Monday, March 5, 2012

Doug Stanhope's "Before Turning The Gun On Himself"ads1

Fans of Doug Stanhope, rejoice. On his new album Before Turning the Gun on Himself, he returns to the stage in full effect, tackling his newest list of complaints and grievances with a fresh fervor that is nothing less than classic Stanhope. And believe me, that's a good thing.

For anyone who may not be familiar with Stanhope and his knack for being drawn to the darker side of humor, this is a perfect introduction. It doesn't take long before you get a sense of what you're about to experience. His dissection of the Mitch Hedberg memorial foundation is simultaneously cringe-inducing and laugh-out-loud funny. 

There are no subjects Stanhope shies away from and there's no such thing as a word that's "taboo" or "off limits." After all, they are just sounds you make with your mouth.

With this project Stanhope is really on top of his game. He approaches each and every topic with equal passion and energy, whether it's a guy asking if it's OK to bring his kids to a party (of course it's not, you idiot) or a Michigander with four kids complaining he doesn't have any money and can't figure out why (Hint: You live in Michigan. Bonus hint: You had four kids).

The latter story is a fine example of how Stanhope addresses issues. He breaks things down to the basics and reveals the real root of the problem (or at least what he perceives the root to be). He isn't quick to accept a sob story and is the first to call B.S. when no one else will. There's no room for self-victimization here and he doesn't hesitate to call someone out. With his gruff, honest tell-it-like-it-is approach I can't help but think he and Judge Judy would get along really well. There's a quirky humor found in the blatant truth.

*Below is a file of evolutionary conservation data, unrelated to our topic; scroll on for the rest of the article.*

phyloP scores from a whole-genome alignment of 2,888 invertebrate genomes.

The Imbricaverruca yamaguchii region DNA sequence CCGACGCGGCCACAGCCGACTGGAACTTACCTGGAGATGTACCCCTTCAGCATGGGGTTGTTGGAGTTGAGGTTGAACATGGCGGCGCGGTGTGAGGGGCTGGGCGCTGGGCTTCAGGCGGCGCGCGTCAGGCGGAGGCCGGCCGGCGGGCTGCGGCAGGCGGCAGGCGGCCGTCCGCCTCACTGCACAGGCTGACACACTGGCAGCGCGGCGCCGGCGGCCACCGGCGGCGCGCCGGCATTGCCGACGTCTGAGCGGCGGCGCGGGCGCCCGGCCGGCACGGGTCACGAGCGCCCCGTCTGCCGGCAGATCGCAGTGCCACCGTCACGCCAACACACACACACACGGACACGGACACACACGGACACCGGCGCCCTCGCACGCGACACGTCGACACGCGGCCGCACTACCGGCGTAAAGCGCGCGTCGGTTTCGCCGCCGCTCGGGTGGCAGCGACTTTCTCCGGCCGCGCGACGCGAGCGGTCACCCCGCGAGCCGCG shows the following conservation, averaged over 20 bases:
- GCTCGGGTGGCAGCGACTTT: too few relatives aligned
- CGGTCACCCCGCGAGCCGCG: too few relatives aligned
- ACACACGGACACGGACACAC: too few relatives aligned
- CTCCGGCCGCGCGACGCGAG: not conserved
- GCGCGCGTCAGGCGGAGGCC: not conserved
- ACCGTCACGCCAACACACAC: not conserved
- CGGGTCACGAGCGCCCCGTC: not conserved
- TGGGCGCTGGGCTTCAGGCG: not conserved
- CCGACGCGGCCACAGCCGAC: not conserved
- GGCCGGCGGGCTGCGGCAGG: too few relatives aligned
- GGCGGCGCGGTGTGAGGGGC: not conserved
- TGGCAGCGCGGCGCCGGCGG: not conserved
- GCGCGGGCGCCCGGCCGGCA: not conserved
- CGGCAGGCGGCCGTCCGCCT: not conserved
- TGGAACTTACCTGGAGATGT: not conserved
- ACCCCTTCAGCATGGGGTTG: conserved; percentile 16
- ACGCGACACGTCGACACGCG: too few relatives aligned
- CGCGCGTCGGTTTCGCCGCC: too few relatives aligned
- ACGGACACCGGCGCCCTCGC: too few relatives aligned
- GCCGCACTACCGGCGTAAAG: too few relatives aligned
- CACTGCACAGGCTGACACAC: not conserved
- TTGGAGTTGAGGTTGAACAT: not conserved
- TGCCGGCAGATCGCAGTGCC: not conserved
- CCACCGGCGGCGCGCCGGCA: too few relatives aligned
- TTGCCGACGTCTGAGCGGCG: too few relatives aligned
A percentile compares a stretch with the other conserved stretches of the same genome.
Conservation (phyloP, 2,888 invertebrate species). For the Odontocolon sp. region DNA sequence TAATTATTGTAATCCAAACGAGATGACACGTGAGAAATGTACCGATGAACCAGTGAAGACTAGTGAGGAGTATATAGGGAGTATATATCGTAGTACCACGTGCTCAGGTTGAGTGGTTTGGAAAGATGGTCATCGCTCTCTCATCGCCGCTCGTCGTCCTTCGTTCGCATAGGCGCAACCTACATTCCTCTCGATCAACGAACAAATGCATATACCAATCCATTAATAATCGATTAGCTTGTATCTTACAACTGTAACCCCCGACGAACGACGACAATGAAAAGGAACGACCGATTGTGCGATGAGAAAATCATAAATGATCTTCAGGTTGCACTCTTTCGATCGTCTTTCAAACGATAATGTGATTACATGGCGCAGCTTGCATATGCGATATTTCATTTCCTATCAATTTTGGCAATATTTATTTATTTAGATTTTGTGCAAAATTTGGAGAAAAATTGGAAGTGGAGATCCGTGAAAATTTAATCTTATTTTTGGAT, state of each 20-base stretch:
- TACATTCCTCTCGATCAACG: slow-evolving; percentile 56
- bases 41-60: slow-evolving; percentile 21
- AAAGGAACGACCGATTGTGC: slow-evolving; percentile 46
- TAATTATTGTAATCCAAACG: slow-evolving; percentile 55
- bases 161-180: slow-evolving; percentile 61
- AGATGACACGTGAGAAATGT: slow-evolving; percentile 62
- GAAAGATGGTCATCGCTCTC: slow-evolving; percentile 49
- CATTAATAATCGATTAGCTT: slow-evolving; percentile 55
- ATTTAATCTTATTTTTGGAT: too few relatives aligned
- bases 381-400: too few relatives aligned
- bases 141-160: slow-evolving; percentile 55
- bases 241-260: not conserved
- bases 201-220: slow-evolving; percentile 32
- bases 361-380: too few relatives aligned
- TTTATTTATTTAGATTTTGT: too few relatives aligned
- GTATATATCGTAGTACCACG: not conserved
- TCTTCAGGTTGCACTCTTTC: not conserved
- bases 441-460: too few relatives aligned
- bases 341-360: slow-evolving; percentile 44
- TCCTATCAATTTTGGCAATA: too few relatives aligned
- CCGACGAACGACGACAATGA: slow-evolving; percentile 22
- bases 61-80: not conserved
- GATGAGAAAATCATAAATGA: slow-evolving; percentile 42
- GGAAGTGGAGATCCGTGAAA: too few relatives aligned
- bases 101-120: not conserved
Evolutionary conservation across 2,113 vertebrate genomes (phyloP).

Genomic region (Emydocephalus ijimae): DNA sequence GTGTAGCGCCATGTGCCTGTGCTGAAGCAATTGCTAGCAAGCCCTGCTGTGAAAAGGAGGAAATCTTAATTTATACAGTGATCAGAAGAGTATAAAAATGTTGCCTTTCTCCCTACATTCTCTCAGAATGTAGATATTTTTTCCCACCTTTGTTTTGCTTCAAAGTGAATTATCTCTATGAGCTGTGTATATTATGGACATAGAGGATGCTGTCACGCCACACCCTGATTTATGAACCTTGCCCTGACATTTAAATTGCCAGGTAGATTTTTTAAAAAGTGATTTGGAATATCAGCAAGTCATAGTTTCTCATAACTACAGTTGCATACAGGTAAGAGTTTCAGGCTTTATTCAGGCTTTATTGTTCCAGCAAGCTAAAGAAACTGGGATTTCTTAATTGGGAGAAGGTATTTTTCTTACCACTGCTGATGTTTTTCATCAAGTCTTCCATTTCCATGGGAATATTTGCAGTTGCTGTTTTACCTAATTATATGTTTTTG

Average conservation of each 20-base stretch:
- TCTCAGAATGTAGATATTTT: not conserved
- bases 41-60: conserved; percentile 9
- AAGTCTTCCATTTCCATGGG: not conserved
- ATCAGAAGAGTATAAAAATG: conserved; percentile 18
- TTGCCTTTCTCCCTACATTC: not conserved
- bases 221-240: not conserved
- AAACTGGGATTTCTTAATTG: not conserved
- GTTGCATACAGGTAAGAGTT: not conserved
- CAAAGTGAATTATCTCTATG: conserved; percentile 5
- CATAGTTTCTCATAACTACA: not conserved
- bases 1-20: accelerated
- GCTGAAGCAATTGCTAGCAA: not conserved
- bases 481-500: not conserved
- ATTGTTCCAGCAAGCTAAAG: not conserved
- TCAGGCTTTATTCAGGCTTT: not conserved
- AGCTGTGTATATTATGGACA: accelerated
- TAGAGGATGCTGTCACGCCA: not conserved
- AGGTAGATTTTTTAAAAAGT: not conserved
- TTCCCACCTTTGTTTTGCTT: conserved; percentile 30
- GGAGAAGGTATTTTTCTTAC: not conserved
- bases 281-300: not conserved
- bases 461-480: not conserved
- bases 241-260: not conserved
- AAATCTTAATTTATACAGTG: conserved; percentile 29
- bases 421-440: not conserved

Where society has come to naturally praise the efforts of people like Dr. Drew, celebrities in rehab, and Alcoholics Anonymous, Stanhope digs in and doesn't hold back from asking legitimate questions. He's not poking fun just for the sake of getting a laugh but sincerely wants to know how we plan to help others. It's this genuine desire to find out how things work (and why) that leads him to demand in exasperation, "Stop with the buzz words!!"

That sincerity, I believe, is what really brings this project to life. Stanhope is a man of conviction who sticks to his guns and stands up for what he believes. This isn't just a man with a laundry list of things he wants to get off his chest. He's talking to us, not at us, and at the same time you can tell he is truly enjoying himself and having fun on stage.

Stanhope's writing is clever and very well thought out. His way of displaying just how over-rated songwriters are is inspired. I won't ruin exactly how he does it, as the discovery of what is happening is a major part of his genius. That's another testament to his style, as he doesn't bring a case to court empty-handed. He has a folder stuffed full of evidence to support his claims and his proof leaves little wiggle room for rebuttal.

One of my favorite bits comes near the end of the album when he takes on The Arts. He goes down the list of various forms and expressions of art (i.e. painting, writing plays, etc.) and then begins to explain why they aren't necessary. Considering that Stanhope is an artist himself (or at least, I think he is) it's a practice in ironic self-condemnation that keeps a constant stream of laughs flowing.

Nothing here is treated lightly or thrown together haphazardly. Stanhope truly wants the crowd to enjoy themselves and he shares with us his struggle to construct the perfect way to close his show (an hour earlier, we laughed with him as he lamented about his less-than-satisfying opening) and it's safe to say he pulls it off.

He doesn't save all of the biggest laughs for the show's finale. This is one solid block of comedy done right and there are no low points. I truly enjoyed myself throughout the entire ride and at the end as Stanhope signs off he makes a promise to the applauding crowd. "I'll be back, " he declares, "I shall return."

This project is a lot of fun and a promise of more Stanhope in the future is a great way to bring this session to a close. We'll be back, too.


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